I am a graduate Masters student from one of the top-tier universities in the US. I have been working closely with a Professor and two of his Ph.D students on a Research Project for the past two months. I approached the Professor out of my interest, hoping to gain some research experience. I have plans of pursuing a Ph.D. in the near future, and I am totally enjoying this research experience under his supervision. Quite recently he told me that he would add me as one of the co-authors if I completed an analysis for the work I have been working on.

It's a well-known fact in my university that usually Masters students are not funded. I expressed my interest to continue working with him right through the next few semesters, and he replied back saying he was glad to supervise me, adding that he has been enjoying my enthusiasm and productivity. On an average, I spend ~30 hours every week on Research and to my knowledge, my Professor has a lot of funding. I was just wondering if I could request him for any possible funding, such as a standard 20-hour student worker position, if not a tuition waiver because it's very expensive here. Doing other on-campus job besides all this to manage my monthly living expenses, might get too hectic (heavy coursework next semester+research+20 hours on-campus job). I am so hesitant to ask him this, fearing that he might start thinking I have been doing all this for the sake of getting funded, which has not been my intention.

Should I just refrain from asking him about funding as a Masters student to maintain this healthy student-supervisor relationship that I have with him, or is it ok to ask him about funding me?

2 Answers 2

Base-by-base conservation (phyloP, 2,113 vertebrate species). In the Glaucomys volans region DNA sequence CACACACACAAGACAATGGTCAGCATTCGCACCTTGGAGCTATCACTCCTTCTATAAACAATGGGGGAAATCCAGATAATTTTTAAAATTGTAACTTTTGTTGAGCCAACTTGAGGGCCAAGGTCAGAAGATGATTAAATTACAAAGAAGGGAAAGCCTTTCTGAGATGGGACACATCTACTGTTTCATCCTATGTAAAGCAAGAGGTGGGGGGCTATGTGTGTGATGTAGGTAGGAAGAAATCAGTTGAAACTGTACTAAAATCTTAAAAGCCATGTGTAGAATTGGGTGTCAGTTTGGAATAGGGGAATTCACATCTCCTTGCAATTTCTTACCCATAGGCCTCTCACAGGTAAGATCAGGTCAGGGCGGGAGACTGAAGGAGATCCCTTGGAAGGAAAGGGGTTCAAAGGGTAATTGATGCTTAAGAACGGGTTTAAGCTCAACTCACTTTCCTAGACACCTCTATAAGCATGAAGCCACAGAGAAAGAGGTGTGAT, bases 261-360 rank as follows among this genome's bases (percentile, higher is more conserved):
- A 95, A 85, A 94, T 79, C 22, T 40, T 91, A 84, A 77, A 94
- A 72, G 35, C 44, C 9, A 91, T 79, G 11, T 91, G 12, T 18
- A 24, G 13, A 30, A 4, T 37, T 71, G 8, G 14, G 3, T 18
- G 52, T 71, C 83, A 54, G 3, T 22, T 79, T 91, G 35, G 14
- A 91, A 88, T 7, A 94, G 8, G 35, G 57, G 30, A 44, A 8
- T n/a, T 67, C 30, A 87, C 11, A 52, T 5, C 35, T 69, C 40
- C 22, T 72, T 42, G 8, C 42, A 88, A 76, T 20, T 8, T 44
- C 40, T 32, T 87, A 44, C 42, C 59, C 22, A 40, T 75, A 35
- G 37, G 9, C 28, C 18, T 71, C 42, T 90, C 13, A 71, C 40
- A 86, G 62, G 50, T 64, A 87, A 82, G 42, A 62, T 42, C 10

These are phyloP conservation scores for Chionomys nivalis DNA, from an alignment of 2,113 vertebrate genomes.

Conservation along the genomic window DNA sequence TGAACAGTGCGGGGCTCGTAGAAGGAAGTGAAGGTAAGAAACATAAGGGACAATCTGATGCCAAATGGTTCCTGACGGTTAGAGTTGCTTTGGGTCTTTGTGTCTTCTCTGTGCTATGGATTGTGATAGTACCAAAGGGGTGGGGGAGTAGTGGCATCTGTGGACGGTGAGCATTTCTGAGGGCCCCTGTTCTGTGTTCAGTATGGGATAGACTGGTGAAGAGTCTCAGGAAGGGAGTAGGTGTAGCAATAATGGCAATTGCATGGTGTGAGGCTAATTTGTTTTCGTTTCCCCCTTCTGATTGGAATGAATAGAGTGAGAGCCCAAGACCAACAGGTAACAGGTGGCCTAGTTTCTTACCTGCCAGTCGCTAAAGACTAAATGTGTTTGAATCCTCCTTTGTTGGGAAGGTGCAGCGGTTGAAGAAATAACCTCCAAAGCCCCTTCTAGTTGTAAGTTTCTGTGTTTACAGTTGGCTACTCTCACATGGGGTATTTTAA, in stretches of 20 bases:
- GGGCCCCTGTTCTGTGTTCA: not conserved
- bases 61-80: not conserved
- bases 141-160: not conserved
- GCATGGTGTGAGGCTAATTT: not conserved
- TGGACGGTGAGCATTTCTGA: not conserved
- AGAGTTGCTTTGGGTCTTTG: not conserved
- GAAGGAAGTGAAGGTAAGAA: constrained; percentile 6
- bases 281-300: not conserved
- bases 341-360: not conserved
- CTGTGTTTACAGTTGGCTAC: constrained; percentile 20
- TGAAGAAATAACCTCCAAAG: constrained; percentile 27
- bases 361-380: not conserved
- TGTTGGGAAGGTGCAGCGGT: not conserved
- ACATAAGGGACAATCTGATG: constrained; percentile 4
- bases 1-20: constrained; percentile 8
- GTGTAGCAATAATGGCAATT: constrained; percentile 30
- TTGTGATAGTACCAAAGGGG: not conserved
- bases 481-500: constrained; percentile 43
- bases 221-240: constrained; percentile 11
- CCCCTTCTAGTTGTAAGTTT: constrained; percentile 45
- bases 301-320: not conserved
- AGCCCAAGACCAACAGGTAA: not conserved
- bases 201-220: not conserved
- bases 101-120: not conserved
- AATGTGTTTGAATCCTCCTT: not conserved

You might be mistaken about your professor having funding in abundance. Even if he has managed to bring in a lot of funding, he might be spending it all on research and researchers.

One possible way to address this might be to approach your professor at an appropriate time and gently bring up the possibility of receiving funding for your work. I would even leave it up to him how many hours per week should be paid.

As a matter of fact, you might mention immediately that you also keep working if there is no pay. It might seem that you will not receive anything when you mention this, but your professor might feel that it is morally right to provide some funding, and it will make the conversation less awkward.


You are hesitating to bring this up directly with this professor. The relationship is going well, but is not completely consolidated yet. I can understand your feeling of uncertainty.

The solution might involve switching programs. It really depends on the institution and the department. I suggest starting by having a confidential conversation with an administrator or academic advisor in your department that you think is student-centered, positive and discreet.

You must log in to answer this question.

Not the answer you're looking for? Browse other questions tagged .